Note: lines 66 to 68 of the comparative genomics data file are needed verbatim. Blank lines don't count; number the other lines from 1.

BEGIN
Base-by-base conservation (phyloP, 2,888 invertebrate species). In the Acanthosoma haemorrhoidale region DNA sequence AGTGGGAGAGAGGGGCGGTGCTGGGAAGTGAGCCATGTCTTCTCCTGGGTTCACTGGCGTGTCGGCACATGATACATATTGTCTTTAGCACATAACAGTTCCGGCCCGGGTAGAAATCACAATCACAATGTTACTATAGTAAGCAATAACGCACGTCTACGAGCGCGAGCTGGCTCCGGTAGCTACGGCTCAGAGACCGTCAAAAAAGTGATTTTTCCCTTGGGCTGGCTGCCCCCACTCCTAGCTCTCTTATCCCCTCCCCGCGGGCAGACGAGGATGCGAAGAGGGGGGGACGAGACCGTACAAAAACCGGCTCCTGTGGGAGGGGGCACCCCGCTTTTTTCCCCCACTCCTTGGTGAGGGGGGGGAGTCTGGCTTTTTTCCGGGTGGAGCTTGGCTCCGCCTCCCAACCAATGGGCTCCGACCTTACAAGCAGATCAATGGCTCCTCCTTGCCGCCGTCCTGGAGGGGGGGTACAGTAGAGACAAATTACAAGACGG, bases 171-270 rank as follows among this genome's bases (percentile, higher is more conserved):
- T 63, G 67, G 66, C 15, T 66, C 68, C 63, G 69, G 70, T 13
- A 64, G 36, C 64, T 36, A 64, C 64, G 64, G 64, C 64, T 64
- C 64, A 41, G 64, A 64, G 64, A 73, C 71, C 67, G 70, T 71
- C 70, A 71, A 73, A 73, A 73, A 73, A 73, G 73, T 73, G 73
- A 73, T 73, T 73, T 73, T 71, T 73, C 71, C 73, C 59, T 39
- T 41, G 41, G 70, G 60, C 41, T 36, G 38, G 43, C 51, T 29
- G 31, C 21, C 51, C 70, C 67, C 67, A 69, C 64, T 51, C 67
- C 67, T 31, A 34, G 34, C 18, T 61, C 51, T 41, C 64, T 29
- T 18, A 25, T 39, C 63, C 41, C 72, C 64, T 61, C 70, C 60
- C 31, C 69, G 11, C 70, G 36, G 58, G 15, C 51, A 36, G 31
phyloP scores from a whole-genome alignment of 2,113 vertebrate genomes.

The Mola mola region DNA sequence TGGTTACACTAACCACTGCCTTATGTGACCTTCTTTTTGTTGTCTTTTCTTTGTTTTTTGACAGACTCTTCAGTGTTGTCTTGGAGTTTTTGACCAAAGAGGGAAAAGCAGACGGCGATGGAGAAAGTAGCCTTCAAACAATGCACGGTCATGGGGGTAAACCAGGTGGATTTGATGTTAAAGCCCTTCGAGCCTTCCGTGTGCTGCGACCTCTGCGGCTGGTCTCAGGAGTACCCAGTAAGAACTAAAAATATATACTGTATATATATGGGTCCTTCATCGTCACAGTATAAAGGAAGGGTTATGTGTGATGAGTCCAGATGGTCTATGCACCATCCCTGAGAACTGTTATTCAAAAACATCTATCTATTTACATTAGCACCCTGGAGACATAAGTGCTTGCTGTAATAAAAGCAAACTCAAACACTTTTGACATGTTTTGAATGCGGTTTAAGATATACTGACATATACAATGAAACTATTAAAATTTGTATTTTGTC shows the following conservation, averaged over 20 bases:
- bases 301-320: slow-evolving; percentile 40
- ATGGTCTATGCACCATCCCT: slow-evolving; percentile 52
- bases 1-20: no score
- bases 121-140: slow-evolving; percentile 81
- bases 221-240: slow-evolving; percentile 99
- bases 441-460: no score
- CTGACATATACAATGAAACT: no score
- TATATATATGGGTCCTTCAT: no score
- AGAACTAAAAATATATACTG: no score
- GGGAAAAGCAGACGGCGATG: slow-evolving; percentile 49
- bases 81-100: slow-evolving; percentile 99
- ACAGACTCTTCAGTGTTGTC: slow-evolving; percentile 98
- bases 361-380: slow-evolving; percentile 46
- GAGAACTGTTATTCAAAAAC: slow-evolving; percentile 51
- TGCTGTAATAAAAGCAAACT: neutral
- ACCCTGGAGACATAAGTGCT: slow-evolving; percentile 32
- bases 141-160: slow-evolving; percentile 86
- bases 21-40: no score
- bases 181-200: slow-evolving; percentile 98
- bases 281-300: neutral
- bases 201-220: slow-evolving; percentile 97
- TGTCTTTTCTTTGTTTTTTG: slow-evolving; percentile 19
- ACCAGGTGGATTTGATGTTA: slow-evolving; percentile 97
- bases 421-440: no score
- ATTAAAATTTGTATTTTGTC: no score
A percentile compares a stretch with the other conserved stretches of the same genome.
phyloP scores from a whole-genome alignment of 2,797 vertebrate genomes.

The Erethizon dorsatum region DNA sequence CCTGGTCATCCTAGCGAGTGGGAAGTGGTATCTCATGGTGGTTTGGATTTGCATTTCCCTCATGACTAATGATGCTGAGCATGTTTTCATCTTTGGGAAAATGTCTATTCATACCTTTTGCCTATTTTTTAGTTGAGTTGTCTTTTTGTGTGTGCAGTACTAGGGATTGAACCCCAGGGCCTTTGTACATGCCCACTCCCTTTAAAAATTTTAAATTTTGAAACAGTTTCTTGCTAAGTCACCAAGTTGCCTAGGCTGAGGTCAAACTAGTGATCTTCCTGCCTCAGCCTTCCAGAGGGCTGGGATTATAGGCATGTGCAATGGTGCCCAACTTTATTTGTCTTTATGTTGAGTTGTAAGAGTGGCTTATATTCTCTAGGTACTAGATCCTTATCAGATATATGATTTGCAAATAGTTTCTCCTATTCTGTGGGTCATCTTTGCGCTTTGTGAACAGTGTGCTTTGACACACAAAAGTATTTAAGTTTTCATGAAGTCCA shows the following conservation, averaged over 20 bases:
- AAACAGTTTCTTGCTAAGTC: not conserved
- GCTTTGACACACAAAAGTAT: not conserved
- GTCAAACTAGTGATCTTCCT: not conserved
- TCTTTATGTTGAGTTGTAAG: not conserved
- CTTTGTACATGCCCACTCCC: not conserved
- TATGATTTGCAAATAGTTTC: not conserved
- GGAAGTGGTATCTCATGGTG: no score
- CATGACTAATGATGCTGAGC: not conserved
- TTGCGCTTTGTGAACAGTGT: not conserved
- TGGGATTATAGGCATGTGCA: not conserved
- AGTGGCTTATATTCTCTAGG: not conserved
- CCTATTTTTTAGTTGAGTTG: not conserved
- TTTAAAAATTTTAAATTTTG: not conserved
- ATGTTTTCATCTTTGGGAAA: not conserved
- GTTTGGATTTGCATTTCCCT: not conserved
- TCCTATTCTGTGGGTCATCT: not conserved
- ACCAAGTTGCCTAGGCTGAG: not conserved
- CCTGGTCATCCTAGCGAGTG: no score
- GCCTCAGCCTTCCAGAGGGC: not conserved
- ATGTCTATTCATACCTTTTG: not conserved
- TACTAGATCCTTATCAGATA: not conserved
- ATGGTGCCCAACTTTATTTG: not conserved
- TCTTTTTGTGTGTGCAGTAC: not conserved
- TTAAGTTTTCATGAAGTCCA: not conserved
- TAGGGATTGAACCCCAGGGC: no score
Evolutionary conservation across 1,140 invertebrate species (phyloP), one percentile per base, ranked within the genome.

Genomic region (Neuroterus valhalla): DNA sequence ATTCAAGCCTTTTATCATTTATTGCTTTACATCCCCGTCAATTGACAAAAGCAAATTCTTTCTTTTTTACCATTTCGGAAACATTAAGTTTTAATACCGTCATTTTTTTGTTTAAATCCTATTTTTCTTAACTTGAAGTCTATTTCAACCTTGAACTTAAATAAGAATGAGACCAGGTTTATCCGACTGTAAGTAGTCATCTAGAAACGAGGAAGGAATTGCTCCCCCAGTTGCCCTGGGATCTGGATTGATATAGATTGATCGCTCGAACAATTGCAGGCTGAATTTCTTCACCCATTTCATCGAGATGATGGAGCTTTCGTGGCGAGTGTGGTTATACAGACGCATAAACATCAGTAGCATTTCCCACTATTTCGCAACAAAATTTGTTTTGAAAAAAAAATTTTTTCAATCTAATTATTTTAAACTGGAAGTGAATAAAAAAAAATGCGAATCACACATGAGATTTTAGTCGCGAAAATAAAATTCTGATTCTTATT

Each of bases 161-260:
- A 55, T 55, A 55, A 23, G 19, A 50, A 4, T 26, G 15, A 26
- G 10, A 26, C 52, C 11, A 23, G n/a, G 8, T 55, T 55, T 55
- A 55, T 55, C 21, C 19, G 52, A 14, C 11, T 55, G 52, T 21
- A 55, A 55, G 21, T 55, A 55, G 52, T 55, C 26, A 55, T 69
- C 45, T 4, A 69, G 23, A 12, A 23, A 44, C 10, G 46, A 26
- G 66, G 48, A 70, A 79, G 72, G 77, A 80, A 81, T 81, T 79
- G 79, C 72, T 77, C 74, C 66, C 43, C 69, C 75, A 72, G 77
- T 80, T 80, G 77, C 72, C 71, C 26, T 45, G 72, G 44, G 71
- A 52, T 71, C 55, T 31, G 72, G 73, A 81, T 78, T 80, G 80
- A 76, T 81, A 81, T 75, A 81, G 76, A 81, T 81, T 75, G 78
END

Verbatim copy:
- TAGGGATTGAACCCCAGGGC: no score
Evolutionary conservation across 1,140 invertebrate species (phyloP), one percentile per base, ranked within the genome.

Genomic region (Neuroterus valhalla): DNA sequence ATTCAAGCCTTTTATCATTTATTGCTTTACATCCCCGTCAATTGACAAAAGCAAATTCTTTCTTTTTTACCATTTCGGAAACATTAAGTTTTAATACCGTCATTTTTTTGTTTAAATCCTATTTTTCTTAACTTGAAGTCTATTTCAACCTTGAACTTAAATAAGAATGAGACCAGGTTTATCCGACTGTAAGTAGTCATCTAGAAACGAGGAAGGAATTGCTCCCCCAGTTGCCCTGGGATCTGGATTGATATAGATTGATCGCTCGAACAATTGCAGGCTGAATTTCTTCACCCATTTCATCGAGATGATGGAGCTTTCGTGGCGAGTGTGGTTATACAGACGCATAAACATCAGTAGCATTTCCCACTATTTCGCAACAAAATTTGTTTTGAAAAAAAAATTTTTTCAATCTAATTATTTTAAACTGGAAGTGAATAAAAAAAAATGCGAATCACACATGAGATTTTAGTCGCGAAAATAAAATTCTGATTCTTATT